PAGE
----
Reflections on Past Sage Advice Community Conversations Events Before Our Next Event

Reflections on Past Sage Advice Community Conversations Events Before Our Next Event

At Sagepoint Senior Living, we have always been dedicated to creating a community that not only caters to the physical well-being of our residents but also fosters mental and emotional support. One of the ways we achieve this is through our Sage Advice Community Conversations events, which aim to enlighten, empower and connect our community members. As we look back on some of our recent events, we are excited to share the enriching experiences we’ve had and remind you to keep an eye out for our next event.

We were grateful to host some impactful conversations at our past events. At Creative Approaches for Peaceful Caregiving, special guest Joan Foust shared invaluable insights on harmonious caregiving, offering practical strategies to enhance cooperation and reduce stress. With our Understanding Dementia conversation, we demystified dementia while providing a comprehensive overview and support for families navigating this challenge. We also hosted an event on Navigating Legal Options for Advanced Care Planning. This conversation focused on the legal aspects of end-of-life care, offering families the knowledge to make informed decisions, and underscoring our dedication to a holistic approach.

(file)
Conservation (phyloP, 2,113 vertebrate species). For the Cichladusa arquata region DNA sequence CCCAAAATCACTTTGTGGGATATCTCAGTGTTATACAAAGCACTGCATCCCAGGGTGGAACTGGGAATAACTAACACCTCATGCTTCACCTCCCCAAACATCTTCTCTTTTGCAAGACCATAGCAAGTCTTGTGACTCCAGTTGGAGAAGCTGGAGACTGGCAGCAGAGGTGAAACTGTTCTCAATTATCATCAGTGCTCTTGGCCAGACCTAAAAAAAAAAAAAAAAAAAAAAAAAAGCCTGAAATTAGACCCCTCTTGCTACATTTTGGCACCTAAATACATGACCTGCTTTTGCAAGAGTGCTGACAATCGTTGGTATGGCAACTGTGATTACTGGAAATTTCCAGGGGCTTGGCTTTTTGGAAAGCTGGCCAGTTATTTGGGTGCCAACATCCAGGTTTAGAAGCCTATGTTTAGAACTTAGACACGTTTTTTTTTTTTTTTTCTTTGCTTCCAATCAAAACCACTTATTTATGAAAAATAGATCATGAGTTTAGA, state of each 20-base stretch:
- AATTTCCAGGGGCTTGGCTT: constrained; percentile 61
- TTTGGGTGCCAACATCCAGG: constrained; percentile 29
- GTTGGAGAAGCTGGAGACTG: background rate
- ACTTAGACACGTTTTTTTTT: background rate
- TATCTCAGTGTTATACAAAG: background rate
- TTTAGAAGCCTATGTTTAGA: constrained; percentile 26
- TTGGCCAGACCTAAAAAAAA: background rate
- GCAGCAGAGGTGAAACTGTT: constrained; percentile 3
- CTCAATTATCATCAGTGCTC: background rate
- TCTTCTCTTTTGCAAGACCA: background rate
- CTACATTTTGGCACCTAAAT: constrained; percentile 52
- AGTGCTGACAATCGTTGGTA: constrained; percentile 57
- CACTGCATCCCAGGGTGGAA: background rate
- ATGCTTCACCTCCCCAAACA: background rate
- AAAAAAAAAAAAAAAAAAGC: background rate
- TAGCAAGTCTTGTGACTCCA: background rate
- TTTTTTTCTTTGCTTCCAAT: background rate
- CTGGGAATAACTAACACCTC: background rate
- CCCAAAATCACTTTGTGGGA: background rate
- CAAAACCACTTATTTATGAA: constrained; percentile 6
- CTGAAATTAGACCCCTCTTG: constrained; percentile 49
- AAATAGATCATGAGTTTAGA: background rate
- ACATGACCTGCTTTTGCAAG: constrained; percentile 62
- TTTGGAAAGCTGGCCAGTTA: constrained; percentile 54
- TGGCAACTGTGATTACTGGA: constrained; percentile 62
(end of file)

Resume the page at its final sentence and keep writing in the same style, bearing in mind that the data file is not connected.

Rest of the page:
Providing this resource for our community has become essential to our goal of supporting caregivers, seniors and their families. One attendee, Phillip Carpselli, expressed the value of sharing his experiences with others who understand. Another attendee, Brenda Dyer, shared her appreciation for the educational and supportive nature of the Sage Advice series. 

From feedback in the community, we see that these Sage Advice Community Conversations are more than just events; they are a vibrant expression of our commitment to lifelong learning and communal support. They represent the wisdom, compassion and shared experiences of our community that continually strengthen our support. 

It’s resources like these that make your contributions to our fundraising efforts, like the Caring Hearts campaign, so important. We could not make these valuable community resources possible without your unwavering support. 

Stay tuned for more details about our next Sage Advice event, and we look forward to welcoming you for another enriching experience. Together, we continue to thrive and grow as a community that values wisdom, compassion and shared learning.

If you’d like to donate to support the Sage Advice Community Conversations Series and other community resources that Sagepoint provides, go to

Swing into Fall: Sagepoint’s Fifth Annual Golf Tournament Returns

We are thrilled to announce the return of the Fifth Annual Sagepoint Golf Tournament on September 18 at the Swan Point Yacht & Country Club. This year promises to be another fantastic event filled with camaraderie, friendly competition and the much-anticipated Sip & Swing festivities.